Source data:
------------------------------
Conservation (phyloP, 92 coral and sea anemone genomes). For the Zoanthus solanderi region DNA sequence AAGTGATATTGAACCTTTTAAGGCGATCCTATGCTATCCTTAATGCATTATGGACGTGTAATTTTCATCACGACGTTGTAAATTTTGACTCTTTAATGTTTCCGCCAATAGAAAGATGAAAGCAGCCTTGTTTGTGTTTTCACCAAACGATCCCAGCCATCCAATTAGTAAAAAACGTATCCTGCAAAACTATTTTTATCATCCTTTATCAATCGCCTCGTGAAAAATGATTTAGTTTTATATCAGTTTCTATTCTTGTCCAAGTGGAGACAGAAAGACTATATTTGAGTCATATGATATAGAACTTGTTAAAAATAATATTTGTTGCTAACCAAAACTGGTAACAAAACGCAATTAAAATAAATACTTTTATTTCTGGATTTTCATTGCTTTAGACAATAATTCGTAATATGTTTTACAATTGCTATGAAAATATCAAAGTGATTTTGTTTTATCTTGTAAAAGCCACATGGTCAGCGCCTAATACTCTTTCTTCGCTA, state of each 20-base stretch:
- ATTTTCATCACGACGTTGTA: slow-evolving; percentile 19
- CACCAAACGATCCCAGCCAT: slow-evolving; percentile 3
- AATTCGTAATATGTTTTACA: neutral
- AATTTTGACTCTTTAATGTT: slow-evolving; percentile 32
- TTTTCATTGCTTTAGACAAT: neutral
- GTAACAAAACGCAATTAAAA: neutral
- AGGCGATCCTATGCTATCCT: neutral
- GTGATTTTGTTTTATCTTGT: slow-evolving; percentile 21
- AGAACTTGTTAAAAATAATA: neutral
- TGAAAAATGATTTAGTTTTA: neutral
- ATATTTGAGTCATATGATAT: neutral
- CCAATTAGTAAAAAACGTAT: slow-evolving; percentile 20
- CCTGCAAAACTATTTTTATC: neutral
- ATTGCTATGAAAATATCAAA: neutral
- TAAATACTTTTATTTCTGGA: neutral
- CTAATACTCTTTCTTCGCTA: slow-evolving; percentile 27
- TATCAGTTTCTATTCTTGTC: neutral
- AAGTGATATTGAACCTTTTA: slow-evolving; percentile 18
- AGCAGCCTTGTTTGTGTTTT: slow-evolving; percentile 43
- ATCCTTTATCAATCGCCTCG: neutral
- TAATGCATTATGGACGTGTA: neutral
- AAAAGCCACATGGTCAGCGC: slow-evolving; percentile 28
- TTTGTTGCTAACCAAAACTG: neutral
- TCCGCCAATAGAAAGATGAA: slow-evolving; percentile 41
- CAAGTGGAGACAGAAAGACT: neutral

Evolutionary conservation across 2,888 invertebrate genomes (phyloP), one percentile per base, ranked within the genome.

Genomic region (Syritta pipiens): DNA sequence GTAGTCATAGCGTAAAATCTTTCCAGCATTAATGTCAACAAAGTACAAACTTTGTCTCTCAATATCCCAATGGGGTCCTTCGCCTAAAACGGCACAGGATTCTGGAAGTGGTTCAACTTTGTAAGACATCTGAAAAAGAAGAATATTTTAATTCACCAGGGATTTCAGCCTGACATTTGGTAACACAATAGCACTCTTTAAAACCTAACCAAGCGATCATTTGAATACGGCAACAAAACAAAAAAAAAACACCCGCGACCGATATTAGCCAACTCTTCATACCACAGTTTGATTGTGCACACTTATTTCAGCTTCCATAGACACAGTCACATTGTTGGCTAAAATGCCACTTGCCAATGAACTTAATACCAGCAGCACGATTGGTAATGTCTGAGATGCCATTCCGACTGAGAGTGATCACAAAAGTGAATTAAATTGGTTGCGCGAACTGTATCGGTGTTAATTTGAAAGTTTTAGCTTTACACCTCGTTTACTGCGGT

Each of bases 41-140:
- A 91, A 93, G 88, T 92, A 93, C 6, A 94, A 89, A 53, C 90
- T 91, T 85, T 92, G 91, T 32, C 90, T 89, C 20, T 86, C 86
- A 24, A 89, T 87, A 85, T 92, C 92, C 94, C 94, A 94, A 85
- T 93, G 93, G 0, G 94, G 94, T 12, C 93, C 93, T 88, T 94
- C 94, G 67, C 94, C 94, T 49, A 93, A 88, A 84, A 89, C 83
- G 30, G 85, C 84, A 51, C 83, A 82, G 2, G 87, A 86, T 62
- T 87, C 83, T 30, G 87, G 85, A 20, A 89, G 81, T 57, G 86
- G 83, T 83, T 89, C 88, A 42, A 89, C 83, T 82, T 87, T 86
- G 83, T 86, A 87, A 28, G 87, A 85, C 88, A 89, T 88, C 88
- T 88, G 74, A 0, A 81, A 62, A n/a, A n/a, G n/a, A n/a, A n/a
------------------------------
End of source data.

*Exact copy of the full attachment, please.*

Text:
Conservation (phyloP, 92 coral and sea anemone genomes). For the Zoanthus solanderi region DNA sequence AAGTGATATTGAACCTTTTAAGGCGATCCTATGCTATCCTTAATGCATTATGGACGTGTAATTTTCATCACGACGTTGTAAATTTTGACTCTTTAATGTTTCCGCCAATAGAAAGATGAAAGCAGCCTTGTTTGTGTTTTCACCAAACGATCCCAGCCATCCAATTAGTAAAAAACGTATCCTGCAAAACTATTTTTATCATCCTTTATCAATCGCCTCGTGAAAAATGATTTAGTTTTATATCAGTTTCTATTCTTGTCCAAGTGGAGACAGAAAGACTATATTTGAGTCATATGATATAGAACTTGTTAAAAATAATATTTGTTGCTAACCAAAACTGGTAACAAAACGCAATTAAAATAAATACTTTTATTTCTGGATTTTCATTGCTTTAGACAATAATTCGTAATATGTTTTACAATTGCTATGAAAATATCAAAGTGATTTTGTTTTATCTTGTAAAAGCCACATGGTCAGCGCCTAATACTCTTTCTTCGCTA, state of each 20-base stretch:
- ATTTTCATCACGACGTTGTA: slow-evolving; percentile 19
- CACCAAACGATCCCAGCCAT: slow-evolving; percentile 3
- AATTCGTAATATGTTTTACA: neutral
- AATTTTGACTCTTTAATGTT: slow-evolving; percentile 32
- TTTTCATTGCTTTAGACAAT: neutral
- GTAACAAAACGCAATTAAAA: neutral
- AGGCGATCCTATGCTATCCT: neutral
- GTGATTTTGTTTTATCTTGT: slow-evolving; percentile 21
- AGAACTTGTTAAAAATAATA: neutral
- TGAAAAATGATTTAGTTTTA: neutral
- ATATTTGAGTCATATGATAT: neutral
- CCAATTAGTAAAAAACGTAT: slow-evolving; percentile 20
- CCTGCAAAACTATTTTTATC: neutral
- ATTGCTATGAAAATATCAAA: neutral
- TAAATACTTTTATTTCTGGA: neutral
- CTAATACTCTTTCTTCGCTA: slow-evolving; percentile 27
- TATCAGTTTCTATTCTTGTC: neutral
- AAGTGATATTGAACCTTTTA: slow-evolving; percentile 18
- AGCAGCCTTGTTTGTGTTTT: slow-evolving; percentile 43
- ATCCTTTATCAATCGCCTCG: neutral
- TAATGCATTATGGACGTGTA: neutral
- AAAAGCCACATGGTCAGCGC: slow-evolving; percentile 28
- TTTGTTGCTAACCAAAACTG: neutral
- TCCGCCAATAGAAAGATGAA: slow-evolving; percentile 41
- CAAGTGGAGACAGAAAGACT: neutral

Evolutionary conservation across 2,888 invertebrate genomes (phyloP), one percentile per base, ranked within the genome.

Genomic region (Syritta pipiens): DNA sequence GTAGTCATAGCGTAAAATCTTTCCAGCATTAATGTCAACAAAGTACAAACTTTGTCTCTCAATATCCCAATGGGGTCCTTCGCCTAAAACGGCACAGGATTCTGGAAGTGGTTCAACTTTGTAAGACATCTGAAAAAGAAGAATATTTTAATTCACCAGGGATTTCAGCCTGACATTTGGTAACACAATAGCACTCTTTAAAACCTAACCAAGCGATCATTTGAATACGGCAACAAAACAAAAAAAAAACACCCGCGACCGATATTAGCCAACTCTTCATACCACAGTTTGATTGTGCACACTTATTTCAGCTTCCATAGACACAGTCACATTGTTGGCTAAAATGCCACTTGCCAATGAACTTAATACCAGCAGCACGATTGGTAATGTCTGAGATGCCATTCCGACTGAGAGTGATCACAAAAGTGAATTAAATTGGTTGCGCGAACTGTATCGGTGTTAATTTGAAAGTTTTAGCTTTACACCTCGTTTACTGCGGT

Each of bases 41-140:
- A 91, A 93, G 88, T 92, A 93, C 6, A 94, A 89, A 53, C 90
- T 91, T 85, T 92, G 91, T 32, C 90, T 89, C 20, T 86, C 86
- A 24, A 89, T 87, A 85, T 92, C 92, C 94, C 94, A 94, A 85
- T 93, G 93, G 0, G 94, G 94, T 12, C 93, C 93, T 88, T 94
- C 94, G 67, C 94, C 94, T 49, A 93, A 88, A 84, A 89, C 83
- G 30, G 85, C 84, A 51, C 83, A 82, G 2, G 87, A 86, T 62
- T 87, C 83, T 30, G 87, G 85, A 20, A 89, G 81, T 57, G 86
- G 83, T 83, T 89, C 88, A 42, A 89, C 83, T 82, T 87, T 86
- G 83, T 86, A 87, A 28, G 87, A 85, C 88, A 89, T 88, C 88
- T 88, G 74, A 0, A 81, A 62, A n/a, A n/a, G n/a, A n/a, A n/a